Parents of Twelfth rioters could face prosecution
Parents of children involved in fierce rioting in Belfast this week could get a knock on the door from Social Services despite police admitting they have no powers to crack down on families who allow youngsters to attack officers.
Children as young as nine and 10 were identified as having thrown missiles including bottles, bricks and petrol bombs at police during sustained clashes over four days across the city.
The disturbances lasted late into the night and early morning — well past the bedtimes of some of the children seen fighting on the streets at to all hours in scenes reminiscent of a war zone.
Water cannons and plastic bullets had to be deployed as violence escalated.
Shots were fired at police from the Ardoyne shops, from where a piece of concrete was also dropped on a female police officer, seriously injuring her.
Witnesses on the ground in the area over the four days of trouble, which broke out on Sunday, say that one young boy throwing stones was accompanied by his grandfather and another child was told by his mother “not to get arrested” if he stayed out late.
But with calls growing for parents of tearaways to be punished, it has emerged that there is little the PSNI can do.
While no legislation exists to prosecute parents for their child’s criminal behaviour in Northern Ireland, Social Services have said that they will intervene if young people are involved in “risky or criminal behaviour”.
A police spokeswoman said that in coming days police will be working to identify all of those involved in this rioting, arresting them and, where appropriate, bringing them before the courts.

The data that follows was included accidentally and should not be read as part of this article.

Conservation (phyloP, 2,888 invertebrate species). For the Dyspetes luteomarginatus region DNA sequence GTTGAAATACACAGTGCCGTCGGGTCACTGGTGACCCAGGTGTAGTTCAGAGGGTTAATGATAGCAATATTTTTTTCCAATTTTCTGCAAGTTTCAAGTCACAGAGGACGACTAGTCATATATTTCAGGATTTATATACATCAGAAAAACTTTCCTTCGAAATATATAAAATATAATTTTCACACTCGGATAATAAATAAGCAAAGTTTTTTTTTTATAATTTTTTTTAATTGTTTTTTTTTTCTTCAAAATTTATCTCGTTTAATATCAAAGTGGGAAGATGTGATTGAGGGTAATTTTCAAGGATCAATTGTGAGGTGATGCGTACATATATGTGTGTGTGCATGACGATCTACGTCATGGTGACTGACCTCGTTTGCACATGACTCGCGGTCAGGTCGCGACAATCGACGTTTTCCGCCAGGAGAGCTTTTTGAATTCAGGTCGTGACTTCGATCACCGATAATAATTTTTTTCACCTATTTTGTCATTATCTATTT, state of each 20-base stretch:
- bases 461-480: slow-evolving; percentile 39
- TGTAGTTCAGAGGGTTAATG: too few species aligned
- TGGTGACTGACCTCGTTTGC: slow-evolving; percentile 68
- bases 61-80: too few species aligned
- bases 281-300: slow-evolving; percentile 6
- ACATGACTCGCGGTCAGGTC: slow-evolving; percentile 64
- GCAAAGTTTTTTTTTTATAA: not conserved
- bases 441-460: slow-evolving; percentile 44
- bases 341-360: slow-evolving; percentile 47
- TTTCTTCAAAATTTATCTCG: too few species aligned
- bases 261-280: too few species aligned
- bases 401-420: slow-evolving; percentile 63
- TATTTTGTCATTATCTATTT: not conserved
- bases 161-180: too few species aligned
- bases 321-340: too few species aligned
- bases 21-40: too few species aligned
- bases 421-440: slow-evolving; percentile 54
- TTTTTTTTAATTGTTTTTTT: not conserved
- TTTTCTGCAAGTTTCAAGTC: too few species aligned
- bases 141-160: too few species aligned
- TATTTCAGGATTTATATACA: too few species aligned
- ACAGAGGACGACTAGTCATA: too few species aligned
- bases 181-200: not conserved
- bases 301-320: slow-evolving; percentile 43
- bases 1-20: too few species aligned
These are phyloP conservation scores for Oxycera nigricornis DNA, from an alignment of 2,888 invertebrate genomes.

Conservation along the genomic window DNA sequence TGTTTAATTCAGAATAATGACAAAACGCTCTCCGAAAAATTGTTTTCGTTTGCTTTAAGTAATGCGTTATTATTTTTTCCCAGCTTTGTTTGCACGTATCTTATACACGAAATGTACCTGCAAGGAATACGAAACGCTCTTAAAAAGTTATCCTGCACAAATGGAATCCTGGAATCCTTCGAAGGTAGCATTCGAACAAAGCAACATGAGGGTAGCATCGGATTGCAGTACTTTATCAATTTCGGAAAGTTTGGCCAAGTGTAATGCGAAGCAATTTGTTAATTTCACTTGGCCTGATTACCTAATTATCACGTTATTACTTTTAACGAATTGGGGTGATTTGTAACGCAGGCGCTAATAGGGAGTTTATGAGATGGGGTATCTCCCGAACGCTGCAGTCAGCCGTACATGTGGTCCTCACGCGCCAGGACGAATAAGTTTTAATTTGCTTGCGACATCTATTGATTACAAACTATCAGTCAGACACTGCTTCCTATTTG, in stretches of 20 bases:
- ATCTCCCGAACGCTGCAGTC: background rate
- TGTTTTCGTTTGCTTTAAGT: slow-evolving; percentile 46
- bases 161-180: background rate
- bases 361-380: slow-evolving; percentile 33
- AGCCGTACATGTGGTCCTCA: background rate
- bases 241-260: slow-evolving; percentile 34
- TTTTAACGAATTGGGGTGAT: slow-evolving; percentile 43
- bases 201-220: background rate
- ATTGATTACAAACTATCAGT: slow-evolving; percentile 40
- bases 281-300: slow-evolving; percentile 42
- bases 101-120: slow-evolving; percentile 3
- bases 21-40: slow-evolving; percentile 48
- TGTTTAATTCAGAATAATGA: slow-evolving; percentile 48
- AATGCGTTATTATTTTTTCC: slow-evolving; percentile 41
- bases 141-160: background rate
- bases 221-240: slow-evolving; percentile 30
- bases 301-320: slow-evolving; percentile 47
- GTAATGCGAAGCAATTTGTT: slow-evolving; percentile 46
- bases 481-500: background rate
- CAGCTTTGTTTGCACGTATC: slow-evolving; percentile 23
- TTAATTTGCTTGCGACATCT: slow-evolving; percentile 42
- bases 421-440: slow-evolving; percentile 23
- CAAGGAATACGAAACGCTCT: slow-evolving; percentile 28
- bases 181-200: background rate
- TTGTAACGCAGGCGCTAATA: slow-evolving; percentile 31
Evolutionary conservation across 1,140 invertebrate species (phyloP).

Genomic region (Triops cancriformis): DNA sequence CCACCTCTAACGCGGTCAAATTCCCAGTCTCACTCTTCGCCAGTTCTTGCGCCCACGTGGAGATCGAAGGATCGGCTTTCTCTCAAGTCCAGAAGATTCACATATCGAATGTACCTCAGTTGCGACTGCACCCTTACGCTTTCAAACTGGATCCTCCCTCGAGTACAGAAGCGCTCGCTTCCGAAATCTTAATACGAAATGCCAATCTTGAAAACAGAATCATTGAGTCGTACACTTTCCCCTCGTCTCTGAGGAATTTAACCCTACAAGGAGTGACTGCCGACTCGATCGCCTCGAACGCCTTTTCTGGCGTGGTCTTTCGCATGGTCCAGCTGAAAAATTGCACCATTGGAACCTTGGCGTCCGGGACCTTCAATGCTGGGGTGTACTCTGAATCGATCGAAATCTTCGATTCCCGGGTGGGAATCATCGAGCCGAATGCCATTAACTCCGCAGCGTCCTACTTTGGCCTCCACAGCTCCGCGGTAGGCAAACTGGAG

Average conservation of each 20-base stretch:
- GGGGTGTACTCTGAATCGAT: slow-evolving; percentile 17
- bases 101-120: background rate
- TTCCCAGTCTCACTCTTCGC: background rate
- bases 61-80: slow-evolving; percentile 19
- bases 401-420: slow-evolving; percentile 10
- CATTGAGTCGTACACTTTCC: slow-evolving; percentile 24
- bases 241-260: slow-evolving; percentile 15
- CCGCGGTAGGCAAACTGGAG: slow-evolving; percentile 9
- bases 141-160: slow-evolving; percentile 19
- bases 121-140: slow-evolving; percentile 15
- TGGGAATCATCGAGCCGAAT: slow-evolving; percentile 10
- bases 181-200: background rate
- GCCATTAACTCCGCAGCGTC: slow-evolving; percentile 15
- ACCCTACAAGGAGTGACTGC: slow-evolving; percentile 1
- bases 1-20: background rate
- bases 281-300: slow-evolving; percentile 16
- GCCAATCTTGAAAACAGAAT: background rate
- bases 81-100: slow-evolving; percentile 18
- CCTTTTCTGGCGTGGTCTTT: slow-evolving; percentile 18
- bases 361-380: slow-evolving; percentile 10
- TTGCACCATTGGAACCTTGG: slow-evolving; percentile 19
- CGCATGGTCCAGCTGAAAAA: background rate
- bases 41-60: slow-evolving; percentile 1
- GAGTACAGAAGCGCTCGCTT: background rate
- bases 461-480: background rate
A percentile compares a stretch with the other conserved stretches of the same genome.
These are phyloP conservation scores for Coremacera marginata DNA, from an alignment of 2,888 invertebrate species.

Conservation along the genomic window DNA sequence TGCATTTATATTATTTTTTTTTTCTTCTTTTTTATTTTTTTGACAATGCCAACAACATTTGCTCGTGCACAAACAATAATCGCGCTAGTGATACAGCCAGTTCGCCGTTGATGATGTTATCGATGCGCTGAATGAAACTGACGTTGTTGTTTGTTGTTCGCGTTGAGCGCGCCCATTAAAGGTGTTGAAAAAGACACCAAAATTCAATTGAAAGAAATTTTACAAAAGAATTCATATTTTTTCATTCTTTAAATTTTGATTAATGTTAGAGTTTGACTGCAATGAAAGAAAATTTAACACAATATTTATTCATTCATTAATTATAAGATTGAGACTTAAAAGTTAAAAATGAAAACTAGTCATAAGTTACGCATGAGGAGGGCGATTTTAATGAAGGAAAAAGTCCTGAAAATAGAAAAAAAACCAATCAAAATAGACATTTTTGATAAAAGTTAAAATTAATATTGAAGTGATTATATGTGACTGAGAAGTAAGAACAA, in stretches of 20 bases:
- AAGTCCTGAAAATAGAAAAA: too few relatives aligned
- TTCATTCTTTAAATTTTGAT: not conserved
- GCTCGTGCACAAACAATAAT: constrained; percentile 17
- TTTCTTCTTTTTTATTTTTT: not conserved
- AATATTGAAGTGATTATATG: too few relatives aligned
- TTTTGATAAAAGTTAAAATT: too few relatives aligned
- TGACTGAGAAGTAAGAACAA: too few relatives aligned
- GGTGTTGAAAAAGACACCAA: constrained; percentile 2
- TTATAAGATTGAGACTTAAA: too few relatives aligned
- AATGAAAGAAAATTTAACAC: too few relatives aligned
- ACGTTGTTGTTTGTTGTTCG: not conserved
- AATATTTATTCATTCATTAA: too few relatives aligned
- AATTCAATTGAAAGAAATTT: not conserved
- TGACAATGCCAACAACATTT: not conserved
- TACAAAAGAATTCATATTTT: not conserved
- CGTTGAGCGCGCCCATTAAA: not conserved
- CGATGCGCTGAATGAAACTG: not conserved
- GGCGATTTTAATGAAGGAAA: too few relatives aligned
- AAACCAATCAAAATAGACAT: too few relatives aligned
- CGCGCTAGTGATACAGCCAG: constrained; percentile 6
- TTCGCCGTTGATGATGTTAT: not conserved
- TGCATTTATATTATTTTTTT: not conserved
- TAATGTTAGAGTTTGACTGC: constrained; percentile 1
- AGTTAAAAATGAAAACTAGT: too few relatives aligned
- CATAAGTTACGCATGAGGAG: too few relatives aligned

The spokeswoman said it was too early to speculate on how police will treat the parents of any children identified as having taken part.
“This is a criminal investigation rather than a welfare investigation, which comes under the remit of Social Services,” she said.
“We are still working to identify and arrest those responsible for the rioting and cannot at this stage comment on what, if any action, can be taken against parents — however there is no legislation here to prosecute parents for their children’s criminal activity.”
She continued: “We are aware that some elements have been encouraging the disgraceful scenes we have witnessed and have been using young children to attack police and undermine community relations.
“Anyone engaged in this disorder will be investigated and runs the very real risk of being arrested, prosecuted and ending up with criminal records.
“We will liaise closely with other agencies including Social Services and juvenile justice organisations to ensure that the appropriate action is taken in relation to any young person found to be guilty of a criminal offence. Bear in mind the fact that the age of criminal responsibility is 10 years old, those children who are identified as committing offences could face a very bleak future.”
A spokesperson for the Department of Health, Social Services and Public safety said the agency would intervene if necessary.
“Arrangements are in place for the police to refer to Social Services any young person identified as being engaged in risky or criminal behaviour.
“Social Services can intervene to protect children at risk and will work with parents to support parents in their role as the main carers for their children.”